State firm on terrorists' extradition

Victim's mother petitioned against sending four suspects back to Jordan.

high court 298.88 (photo credit: Ariel Jerozolimski [file])
high court 298.88
(photo credit: Ariel Jerozolimski [file])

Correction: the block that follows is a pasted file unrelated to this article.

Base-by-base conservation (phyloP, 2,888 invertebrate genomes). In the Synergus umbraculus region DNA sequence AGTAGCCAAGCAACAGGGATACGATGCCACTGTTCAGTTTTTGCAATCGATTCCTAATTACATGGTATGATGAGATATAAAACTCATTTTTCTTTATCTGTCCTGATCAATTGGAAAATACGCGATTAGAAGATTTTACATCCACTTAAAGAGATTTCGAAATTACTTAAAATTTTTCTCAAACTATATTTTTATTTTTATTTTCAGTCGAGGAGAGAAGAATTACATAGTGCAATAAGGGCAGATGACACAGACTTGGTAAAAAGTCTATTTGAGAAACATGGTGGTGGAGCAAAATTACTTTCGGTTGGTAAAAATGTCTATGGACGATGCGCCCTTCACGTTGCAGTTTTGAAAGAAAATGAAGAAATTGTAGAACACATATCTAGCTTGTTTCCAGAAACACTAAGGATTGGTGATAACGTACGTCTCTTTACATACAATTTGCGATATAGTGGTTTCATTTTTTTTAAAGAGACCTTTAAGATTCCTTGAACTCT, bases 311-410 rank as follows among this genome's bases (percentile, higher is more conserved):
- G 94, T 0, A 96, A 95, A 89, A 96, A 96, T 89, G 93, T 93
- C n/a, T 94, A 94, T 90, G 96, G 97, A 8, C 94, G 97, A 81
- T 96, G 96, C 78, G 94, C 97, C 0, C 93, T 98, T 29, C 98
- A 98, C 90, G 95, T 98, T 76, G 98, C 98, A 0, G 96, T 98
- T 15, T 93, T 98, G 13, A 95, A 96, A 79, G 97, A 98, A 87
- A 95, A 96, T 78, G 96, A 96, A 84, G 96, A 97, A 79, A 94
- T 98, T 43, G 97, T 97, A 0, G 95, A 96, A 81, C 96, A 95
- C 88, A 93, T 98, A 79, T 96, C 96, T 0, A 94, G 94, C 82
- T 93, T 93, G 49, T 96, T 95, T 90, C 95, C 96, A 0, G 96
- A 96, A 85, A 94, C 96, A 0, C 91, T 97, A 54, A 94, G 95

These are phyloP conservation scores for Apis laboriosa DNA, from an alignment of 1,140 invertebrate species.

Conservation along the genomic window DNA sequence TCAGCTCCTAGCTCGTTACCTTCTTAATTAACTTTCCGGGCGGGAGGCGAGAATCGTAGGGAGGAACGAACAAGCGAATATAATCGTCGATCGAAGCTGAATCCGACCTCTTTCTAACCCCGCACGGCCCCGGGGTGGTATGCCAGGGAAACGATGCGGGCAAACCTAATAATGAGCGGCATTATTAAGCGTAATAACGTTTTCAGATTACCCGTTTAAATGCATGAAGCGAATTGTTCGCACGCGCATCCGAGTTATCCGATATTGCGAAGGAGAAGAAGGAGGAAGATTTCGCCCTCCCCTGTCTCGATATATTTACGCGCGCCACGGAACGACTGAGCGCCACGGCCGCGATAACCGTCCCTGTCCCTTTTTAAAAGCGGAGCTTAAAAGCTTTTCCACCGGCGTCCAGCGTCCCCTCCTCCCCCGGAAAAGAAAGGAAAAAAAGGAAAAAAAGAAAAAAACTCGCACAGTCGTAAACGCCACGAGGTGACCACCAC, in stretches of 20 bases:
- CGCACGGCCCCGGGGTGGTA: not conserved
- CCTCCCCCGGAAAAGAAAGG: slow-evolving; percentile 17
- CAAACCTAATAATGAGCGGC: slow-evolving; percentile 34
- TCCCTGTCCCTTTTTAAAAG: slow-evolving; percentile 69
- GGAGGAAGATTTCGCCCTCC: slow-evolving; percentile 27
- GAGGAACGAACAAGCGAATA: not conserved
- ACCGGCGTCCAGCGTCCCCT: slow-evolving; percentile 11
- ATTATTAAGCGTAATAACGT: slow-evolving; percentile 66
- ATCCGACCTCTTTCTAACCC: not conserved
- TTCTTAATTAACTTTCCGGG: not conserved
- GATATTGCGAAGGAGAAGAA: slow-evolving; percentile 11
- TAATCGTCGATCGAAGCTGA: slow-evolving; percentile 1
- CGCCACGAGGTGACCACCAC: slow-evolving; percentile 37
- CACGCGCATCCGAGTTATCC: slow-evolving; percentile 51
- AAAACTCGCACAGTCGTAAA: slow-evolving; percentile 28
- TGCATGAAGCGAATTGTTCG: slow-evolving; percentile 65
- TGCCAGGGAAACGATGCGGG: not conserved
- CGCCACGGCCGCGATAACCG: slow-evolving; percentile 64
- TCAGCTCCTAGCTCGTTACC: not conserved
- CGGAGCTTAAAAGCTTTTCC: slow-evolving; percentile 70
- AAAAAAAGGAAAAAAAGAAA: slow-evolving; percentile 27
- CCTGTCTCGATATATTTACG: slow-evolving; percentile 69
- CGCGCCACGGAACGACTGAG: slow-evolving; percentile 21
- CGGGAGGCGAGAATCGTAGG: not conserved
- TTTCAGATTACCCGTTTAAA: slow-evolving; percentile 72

The High Court of Justice is now set to hold a final hearing on a petition by a bereaved mother and Almagor, the Terror Victims Association against four convicted Jordanian terrorists, after the state and the petitioners submitted their final responses on Tuesday. At press time, the court had not yet set a date for the hearing. Government spokespersons have said the state wants to send four Jordanian terrorists, who were convicted of killing two IDF soldiers in 1990, back to Jordan by Thursday at the latest. Sarah Levy, one of the petitioners, is the mother of Pinhas Levy. The other soldier who was killed in a separate incident was Yehuda Liphshitz. In its final response before the hearing, the state maintained that the decision to send the terrorists back to Jordan was in keeping with a law passed in 1996, setting down the provisions for allowing a criminal of foreign citizenship who committed a crime in Israel, to serve out his sentence in the country of his citizenship. The law applies in all countries that signed the 1983 Convention on the Transfer of Sentenced Persons and then passed domestic legislation in keeping with the convention. According to the state's representatives, attorneys Osnat Mandel and Danielle Marks, the law allows both the country that tried the criminal and the country in which the criminal is serving his sentence to lower the sentence or grant a pardon. According to Prime Minister Ehud Olmert, who promised Jordan's King Abdullah to transfer the prisoners to Jordan as a diplomatic gesture, Jordan will release the four in 18 months, after they have completed 18.5 years in prison. Jordan is not a signatory to the convention. However, the state said the transfer would be conducted in the context of a bilateral agreement between Jordan and Israel. The state also informed the court that the transfer of the prisoners was due to have taken place on Tuesday. "We can postpone the transfer until July 5 at the latest," the attorneys wrote. The petitioners rejected the state's response. Attorney Naftali Wurzberger accused the state of using deceit and vagueness to conceal the circumstances in which the decision to free the prisoners was taken. He also charged that the state had lied to Levy by saying the prisoners would be put in a jail while keeping from her the fact that they would remain in jail for only 18 more months. Israel sentenced the terrorists to life imprisonment and has never commuted the sentence. The attorney said that a correct definition of the Israeli law regarding the transfer of sentenced prisoners was that the country that received the prisoners could not pardon them.